Fly tying can be made easy.



LEARN Fly Tying ARTIFICIAL FLIES

All the ways of catching a fish, few are as rewarding and as exciting as catching fish on home made flies you tied yourself. ?The Best Fly Fishing Trips Money Can Buy? ? Book by Pat FordThis craft, challenges it creator, the same as many famous sculptures of the artists of ancient times. The art of fly tying is a sculpture of an insect used to fool the fish into taking the hook. Materials of use are simple, wool, fur, feathers, tensile, and colored thread.

Picture of Materials

All the many fly patterns used can be boiled down to a few basic elements. The tail, body, wing and hackle, completes a fly. Very few tools and material need to be gathered for use in fly tying. With a little practice you can create your own patterns to be tested, and named.

Pictures of flies “4”

Try to get an understanding of a fishes diet, what they are jumping for, what is available at certain times of the season. Different fish are attracted to different aquatic foods. We will confine our instructions to wet and dry flies with some photos of different aquatic insects and small amphibians.

Picture of amphibians
Getting started

Most fish will eat anything available, anything a size of a mouth full. You would be surprised to know what a fish will try to put in its mouth. The trick is to make your hook real and life like. Fly tying is not a difficult art, nor should it be expensive to learn how to tie properly. Many beginners make the mistake of buying a large assortment of tools and materials, or, a fly tying kit with a colorful array of odds and ends, which do not do a specific job. When you learn how to tie flies there should be a purpose. Namely, to tie the flies that will also be effective Fly Fishing ''Fly Tying Basics'' Instructional Video - DVDwhen fished. We will be trying to describe how to tie four types of flies (Dries, wets, streamers and nymphs), which you will be able to use during the fishing season. Each of the patterns has been specifically selected so that you can go on to other patterns in the category with little difficulty. The requirements you will need shall be basic. If, after you have mastered certain fundamentals, you wish to purchase other tools and materials, by all means do so. For now, all you will need are the following items in order to tie the flies described herein.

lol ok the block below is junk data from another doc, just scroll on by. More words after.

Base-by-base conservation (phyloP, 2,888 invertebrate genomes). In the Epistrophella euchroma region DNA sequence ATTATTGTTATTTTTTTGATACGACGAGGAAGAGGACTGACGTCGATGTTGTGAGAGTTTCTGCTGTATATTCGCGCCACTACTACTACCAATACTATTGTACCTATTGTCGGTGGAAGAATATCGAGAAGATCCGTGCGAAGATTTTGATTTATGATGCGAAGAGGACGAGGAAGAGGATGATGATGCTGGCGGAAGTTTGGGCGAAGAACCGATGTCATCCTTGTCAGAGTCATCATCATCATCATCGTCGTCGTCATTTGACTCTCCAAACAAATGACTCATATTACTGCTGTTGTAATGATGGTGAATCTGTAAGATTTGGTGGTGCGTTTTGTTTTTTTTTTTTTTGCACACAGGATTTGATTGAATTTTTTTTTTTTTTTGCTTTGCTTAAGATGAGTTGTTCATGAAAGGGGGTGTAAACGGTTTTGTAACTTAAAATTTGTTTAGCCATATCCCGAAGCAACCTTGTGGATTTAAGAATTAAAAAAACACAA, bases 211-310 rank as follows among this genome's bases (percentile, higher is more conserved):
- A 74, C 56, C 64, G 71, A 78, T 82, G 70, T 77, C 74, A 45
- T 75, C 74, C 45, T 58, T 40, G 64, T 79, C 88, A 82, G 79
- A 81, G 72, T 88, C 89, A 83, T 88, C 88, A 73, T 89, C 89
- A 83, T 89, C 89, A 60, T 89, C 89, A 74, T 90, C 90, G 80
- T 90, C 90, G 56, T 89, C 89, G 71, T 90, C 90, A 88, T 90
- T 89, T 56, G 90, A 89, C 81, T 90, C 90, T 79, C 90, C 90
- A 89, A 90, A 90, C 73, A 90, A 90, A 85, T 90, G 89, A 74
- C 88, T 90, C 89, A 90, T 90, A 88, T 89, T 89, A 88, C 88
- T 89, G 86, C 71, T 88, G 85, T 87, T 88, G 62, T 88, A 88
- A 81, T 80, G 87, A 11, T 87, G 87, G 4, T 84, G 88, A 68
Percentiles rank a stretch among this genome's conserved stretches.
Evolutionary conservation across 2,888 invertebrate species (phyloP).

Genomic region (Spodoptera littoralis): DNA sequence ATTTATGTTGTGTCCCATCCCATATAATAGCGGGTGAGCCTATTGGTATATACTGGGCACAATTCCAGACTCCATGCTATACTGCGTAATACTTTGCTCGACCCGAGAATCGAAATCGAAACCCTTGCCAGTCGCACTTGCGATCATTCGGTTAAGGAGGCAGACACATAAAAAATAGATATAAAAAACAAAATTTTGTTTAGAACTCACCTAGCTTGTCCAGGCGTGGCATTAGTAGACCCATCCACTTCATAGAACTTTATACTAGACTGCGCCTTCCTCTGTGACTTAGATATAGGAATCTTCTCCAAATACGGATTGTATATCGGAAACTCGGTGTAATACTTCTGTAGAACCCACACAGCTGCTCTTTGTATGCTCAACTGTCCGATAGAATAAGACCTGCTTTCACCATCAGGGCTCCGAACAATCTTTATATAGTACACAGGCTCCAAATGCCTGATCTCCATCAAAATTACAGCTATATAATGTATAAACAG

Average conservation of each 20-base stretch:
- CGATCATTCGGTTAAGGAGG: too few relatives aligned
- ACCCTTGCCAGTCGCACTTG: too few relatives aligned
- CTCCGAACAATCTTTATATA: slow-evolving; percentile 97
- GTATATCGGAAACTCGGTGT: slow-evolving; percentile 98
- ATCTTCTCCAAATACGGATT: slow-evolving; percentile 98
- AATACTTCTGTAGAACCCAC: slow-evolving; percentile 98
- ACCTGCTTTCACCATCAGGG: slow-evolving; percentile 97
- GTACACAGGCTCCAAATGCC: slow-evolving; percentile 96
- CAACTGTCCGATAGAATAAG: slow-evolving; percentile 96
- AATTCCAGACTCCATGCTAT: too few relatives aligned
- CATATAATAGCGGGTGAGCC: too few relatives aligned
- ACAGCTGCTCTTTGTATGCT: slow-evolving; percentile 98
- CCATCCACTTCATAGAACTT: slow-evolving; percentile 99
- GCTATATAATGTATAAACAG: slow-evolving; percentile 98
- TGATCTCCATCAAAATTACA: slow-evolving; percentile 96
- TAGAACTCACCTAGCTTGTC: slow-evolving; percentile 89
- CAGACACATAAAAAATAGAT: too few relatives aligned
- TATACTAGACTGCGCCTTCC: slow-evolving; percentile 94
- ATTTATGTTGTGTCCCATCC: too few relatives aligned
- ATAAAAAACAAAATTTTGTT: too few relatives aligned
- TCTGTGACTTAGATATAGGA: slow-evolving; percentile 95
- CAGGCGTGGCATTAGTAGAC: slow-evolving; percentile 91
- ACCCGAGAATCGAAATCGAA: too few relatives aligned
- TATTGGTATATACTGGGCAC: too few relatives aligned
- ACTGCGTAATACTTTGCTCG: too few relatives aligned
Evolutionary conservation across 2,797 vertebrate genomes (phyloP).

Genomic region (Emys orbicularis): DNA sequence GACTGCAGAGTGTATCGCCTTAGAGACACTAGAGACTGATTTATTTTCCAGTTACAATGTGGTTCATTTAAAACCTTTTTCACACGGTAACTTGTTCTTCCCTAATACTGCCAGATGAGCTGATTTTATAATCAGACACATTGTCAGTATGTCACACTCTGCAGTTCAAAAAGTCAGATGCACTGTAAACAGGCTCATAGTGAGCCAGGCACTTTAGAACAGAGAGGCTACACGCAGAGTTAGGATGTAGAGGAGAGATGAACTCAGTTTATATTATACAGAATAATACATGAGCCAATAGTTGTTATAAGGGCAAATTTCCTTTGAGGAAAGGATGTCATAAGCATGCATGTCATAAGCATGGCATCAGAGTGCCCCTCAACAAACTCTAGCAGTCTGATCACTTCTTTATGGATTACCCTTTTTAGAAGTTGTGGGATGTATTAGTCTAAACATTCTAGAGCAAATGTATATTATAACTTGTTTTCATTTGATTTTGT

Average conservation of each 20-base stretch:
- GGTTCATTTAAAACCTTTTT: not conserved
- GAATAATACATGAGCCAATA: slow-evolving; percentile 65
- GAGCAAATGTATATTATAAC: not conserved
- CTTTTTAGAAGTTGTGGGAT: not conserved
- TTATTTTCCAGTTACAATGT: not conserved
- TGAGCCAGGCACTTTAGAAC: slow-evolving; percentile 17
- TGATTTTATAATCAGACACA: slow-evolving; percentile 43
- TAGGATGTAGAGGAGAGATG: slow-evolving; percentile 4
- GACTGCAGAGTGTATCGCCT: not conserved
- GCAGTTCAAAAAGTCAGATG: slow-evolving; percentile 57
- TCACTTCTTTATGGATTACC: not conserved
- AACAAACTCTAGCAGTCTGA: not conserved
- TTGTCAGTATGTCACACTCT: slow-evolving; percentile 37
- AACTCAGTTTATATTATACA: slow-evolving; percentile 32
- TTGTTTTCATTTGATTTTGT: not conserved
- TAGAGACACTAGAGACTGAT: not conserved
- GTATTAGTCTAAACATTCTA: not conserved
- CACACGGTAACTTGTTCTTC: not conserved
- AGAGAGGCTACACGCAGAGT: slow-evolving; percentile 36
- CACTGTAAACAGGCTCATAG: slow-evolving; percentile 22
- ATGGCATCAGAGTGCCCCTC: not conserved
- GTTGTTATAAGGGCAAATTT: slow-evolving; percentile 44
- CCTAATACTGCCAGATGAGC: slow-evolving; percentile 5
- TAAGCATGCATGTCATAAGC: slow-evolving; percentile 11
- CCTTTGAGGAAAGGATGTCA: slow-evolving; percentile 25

Tools

There are five basic tools necessary for the fly tying of flies. They are a vise, bobbin, hackle pliers, scissors and a dubbing needle. Vises come in a variety of price ranges. All you should be concerned with at the moment is that the jaws of the vise will hold an average sized hook properly without slippage.

Bobbin: A tool designed to hold your thread. The simplest ones with self-adjusting tension are the best.

Hackle Pliers: They should be capable of holding a hackle without allowing the hackle to slip from its jaws when a little tension is applied. There are many good ones on the market at very little cost.

Scissors: Buy the best obtainable. What you want is a pair that meshes cleanly and has fine points. Fly tying scissors should be used for that purpose only. They are not designed for cutting cardboard or heavy twine.

Dubbing Needle: Simply a pointed needle imbedded in a piece of wood, plastic or metal. It is used for poking out hackle fibers that have been unintentionally tied down and for applying head cement to the finished fly. Learn to tie Dry Flies, Wet Flies, Nymphs, Fly Fishing Knots and Whip Finish Knot.



Non-Materials

Cement, Wax and tying thread are not materials as such. You will need them, however, to hold the various materials together on the hook.

Materials

Here is a list of necessary items you will need for the fly tying of the flies in this course.

Use this for a check list.

Vise,
Mallard Quills, (pair)
Scissors,
Mallard dyed wood duck,
Bobbin,
Black neck hackle,
Peacock herl,
Hackle pliers,
Grey Dubbing,
Dubbing needle,
Gold wire,
Head cement,
Hare's mask dubbing,
Black thread,
Brown neck hackle,
Wet, dry, nymph hooks,
Yellow hackle,
Flat silver tinsel,
White marabou


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